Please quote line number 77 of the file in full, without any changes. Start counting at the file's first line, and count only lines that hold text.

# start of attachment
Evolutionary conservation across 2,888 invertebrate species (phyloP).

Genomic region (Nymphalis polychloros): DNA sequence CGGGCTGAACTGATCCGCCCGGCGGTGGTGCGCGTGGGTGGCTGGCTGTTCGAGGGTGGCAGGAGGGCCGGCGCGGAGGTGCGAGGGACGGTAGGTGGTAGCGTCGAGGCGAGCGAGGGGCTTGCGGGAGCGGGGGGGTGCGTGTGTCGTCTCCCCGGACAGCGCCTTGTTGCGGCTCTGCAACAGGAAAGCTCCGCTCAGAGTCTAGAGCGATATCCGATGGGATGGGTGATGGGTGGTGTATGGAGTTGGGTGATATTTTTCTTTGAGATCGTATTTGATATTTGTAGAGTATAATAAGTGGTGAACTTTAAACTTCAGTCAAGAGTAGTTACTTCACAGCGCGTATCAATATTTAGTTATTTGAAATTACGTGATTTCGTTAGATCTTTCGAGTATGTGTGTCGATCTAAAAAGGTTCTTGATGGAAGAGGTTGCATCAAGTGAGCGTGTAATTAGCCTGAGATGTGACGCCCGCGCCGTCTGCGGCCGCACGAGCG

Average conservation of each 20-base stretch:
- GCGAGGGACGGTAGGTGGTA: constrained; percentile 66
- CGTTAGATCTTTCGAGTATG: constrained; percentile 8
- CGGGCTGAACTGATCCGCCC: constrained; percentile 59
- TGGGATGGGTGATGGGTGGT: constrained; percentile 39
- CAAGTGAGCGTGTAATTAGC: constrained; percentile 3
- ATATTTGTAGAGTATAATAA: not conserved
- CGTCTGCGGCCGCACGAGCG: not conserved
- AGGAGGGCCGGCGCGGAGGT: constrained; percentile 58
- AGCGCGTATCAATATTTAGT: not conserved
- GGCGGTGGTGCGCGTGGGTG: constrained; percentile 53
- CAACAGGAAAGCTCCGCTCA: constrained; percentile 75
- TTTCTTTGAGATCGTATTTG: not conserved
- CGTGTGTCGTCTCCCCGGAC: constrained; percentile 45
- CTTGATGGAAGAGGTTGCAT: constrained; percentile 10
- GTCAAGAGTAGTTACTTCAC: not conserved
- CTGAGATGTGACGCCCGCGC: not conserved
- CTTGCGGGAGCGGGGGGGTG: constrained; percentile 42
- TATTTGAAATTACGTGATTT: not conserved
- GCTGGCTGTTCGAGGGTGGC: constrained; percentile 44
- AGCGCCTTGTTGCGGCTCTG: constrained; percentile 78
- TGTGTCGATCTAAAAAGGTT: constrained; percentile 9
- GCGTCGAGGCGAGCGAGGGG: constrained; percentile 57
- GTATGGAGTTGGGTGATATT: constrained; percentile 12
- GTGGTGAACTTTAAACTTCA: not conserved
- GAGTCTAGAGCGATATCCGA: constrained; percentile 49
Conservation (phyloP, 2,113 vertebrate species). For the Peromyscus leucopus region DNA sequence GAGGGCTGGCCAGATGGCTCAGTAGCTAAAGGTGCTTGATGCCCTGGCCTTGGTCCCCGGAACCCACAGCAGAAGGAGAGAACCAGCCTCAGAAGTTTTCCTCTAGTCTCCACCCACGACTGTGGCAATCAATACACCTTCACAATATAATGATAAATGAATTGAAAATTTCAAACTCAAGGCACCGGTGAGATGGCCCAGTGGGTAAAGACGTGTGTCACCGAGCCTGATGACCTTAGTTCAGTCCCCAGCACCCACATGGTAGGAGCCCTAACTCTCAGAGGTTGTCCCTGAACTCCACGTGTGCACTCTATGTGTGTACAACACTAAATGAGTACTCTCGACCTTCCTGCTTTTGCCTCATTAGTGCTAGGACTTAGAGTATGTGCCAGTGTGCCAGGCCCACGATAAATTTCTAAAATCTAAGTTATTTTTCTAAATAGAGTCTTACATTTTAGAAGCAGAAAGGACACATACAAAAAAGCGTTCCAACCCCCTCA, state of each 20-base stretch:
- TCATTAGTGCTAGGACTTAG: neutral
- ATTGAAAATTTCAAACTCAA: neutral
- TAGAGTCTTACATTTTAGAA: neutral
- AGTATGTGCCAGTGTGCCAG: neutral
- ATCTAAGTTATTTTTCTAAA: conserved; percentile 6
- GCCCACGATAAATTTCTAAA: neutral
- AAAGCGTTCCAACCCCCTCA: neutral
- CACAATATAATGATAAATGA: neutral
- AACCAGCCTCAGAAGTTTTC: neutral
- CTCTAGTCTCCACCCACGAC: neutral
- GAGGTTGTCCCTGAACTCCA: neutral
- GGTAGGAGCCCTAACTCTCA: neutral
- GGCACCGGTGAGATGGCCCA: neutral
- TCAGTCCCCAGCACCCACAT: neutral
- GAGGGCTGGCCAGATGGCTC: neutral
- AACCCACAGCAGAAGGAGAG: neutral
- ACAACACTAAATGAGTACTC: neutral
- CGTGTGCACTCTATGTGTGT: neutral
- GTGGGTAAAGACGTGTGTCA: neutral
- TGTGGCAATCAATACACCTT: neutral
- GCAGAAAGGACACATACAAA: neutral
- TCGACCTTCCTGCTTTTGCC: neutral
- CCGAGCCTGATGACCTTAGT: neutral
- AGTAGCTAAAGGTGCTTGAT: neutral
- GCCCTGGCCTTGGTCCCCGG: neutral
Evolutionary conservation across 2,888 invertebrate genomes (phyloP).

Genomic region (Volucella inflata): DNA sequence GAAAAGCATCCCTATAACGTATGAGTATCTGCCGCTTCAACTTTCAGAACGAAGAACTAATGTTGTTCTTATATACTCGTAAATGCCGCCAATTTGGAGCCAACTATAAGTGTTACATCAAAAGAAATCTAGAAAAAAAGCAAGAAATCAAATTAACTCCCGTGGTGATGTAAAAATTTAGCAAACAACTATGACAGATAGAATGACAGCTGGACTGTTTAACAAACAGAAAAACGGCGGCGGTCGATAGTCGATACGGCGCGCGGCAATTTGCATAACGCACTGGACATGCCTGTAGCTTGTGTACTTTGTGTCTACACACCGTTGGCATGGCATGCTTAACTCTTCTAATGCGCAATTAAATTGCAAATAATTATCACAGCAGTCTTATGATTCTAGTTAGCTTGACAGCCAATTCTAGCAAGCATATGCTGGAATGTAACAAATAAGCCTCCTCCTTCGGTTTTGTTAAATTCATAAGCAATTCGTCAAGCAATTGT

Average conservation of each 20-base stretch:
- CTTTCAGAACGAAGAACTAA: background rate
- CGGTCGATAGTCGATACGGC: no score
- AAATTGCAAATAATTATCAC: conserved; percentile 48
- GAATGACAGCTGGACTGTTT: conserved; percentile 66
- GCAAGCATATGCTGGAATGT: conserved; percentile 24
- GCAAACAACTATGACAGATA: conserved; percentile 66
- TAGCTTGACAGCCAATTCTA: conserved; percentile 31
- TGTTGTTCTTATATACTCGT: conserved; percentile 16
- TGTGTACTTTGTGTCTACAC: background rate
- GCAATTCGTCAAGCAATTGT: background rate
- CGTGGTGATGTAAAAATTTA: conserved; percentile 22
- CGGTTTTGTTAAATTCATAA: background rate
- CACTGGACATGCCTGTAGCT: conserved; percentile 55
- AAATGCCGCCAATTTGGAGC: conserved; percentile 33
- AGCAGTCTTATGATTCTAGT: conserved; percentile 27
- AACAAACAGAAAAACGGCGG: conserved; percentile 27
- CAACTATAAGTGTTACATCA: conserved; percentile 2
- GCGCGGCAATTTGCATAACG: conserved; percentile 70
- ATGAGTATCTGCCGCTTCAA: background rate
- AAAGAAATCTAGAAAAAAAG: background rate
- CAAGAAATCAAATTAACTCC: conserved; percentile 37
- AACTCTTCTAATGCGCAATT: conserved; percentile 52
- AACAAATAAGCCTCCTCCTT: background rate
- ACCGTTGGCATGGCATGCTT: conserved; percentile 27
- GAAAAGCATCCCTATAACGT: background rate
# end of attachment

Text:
- AAAGAAATCTAGAAAAAAAG: background rate